Lots of people want pets but can’t have them for a variety of reasons – building restrictions, finances, career, allergies – but the good news is that you can get your puppy-kitten-bird-rabbit-reptile fix by volunteering at a local animal shelter or rescue. Not only will you meet some great people, but you can also make a huge difference in the lives of dozens of animals. (Did we mention that you can cuddle sleepy puppies on your shoulder? That’s an activity with no downside, as far as we’re concerned.)
When you sign up to be a volunteer at an animal shelter or rescue, be prepared for the following:
- Be willing to wait a while before being accepted as a volunteer. Many shelters have a backlog of applicants, and it can take a few months before you can schedule an orientation.
- Be comfortable with a fairly extensive application process, reference checks, and – in some cases – fingerprinting.
- Be able to commit to a certain number of hours per month (this will vary by organization).
- Be willing to follow the rules and procedures as determined by that particular organization. Those rules are there for everyone’s safety, including the animals in your care.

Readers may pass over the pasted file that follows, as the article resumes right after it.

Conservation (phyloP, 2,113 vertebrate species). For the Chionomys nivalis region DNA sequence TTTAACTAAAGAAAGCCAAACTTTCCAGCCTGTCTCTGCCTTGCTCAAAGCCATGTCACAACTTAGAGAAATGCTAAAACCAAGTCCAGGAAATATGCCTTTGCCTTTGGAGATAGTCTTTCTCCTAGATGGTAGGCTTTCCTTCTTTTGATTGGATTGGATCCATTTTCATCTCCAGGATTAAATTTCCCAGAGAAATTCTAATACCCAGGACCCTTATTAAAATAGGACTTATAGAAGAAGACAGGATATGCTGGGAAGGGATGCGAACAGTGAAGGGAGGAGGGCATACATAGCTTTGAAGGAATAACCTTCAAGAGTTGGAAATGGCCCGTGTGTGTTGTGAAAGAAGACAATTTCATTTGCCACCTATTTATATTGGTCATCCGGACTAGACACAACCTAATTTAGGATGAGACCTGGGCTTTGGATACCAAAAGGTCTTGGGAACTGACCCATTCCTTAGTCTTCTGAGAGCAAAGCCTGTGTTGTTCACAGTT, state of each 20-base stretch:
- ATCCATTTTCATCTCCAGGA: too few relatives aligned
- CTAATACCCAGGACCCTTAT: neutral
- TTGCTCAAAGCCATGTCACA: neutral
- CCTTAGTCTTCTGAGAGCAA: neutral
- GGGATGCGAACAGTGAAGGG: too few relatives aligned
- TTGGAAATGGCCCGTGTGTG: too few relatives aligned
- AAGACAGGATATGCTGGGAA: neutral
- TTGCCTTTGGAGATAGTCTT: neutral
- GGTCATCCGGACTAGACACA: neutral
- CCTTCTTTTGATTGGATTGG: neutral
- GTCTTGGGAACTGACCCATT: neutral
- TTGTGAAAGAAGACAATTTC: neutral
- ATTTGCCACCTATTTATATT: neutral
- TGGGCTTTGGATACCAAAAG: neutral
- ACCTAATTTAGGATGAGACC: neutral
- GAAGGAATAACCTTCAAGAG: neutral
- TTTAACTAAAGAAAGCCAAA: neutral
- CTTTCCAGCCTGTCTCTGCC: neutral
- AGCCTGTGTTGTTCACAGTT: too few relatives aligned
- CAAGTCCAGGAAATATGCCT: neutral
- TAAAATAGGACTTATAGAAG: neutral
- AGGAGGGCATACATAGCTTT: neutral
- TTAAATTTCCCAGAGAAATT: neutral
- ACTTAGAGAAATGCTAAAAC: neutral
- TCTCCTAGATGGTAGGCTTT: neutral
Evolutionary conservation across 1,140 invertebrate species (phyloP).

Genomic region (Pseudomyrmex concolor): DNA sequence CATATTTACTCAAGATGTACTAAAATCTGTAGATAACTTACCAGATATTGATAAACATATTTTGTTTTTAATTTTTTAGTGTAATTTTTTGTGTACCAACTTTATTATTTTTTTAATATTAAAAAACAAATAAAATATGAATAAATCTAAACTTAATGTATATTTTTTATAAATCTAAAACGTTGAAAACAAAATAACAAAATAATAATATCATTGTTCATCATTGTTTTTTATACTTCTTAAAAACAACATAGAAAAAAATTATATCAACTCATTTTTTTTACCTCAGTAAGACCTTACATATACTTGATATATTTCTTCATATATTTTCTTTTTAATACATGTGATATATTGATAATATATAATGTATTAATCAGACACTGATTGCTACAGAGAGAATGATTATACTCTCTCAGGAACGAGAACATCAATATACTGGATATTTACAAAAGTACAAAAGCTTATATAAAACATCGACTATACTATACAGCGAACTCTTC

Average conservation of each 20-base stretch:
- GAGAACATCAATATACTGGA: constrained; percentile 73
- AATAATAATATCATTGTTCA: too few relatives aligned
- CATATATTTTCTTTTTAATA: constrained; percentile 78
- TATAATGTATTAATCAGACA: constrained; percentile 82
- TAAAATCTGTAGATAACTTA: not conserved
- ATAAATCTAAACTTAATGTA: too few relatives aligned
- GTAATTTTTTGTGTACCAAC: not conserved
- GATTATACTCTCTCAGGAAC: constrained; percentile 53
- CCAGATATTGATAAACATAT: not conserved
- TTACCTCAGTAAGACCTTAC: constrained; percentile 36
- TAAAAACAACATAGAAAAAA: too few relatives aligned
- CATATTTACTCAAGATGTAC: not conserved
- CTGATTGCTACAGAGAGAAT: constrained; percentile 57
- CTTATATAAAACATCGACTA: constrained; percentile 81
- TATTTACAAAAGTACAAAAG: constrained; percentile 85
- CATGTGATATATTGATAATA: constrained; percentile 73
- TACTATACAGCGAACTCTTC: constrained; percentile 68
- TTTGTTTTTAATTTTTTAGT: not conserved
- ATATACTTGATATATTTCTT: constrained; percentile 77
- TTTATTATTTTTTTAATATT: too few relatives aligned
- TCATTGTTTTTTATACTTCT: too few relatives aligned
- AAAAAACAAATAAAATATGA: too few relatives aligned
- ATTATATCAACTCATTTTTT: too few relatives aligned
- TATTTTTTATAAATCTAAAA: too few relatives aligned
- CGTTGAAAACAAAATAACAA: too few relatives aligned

- Be willing to work in lower-level programs before moving into higher-level or different types of programs. (For example, you might have to do basic dog care for a certain number of hours before moving up a level to dog training, or being allowed to cross-train in cat care or the low-cost clinic.)
- Be willing to purchase a volunteer shirt and adhere to a minimal dress code (for safety purposes) – long pants, volunteer shirt, sensible shoes, etc.
Volunteering can have additional benefits beyond helping pets. If you have an employment gap or are looking to make a career switch, a history of increasing involvement and responsibility at a non-for-profit organization can be as valuable as paid employment on your resume.
The bottom line: every time you volunteer you have the chance to change, or even save, an animal’s life. You may not think that your half hour of dog or cat socialization after work matters much in the grand scheme of things, but taken together with everyone else’s half hours throughout the days and weeks, it can make a huge difference in the well-being of any given pet, as well as in the overall quality of care the shelter provides. Everybody wins!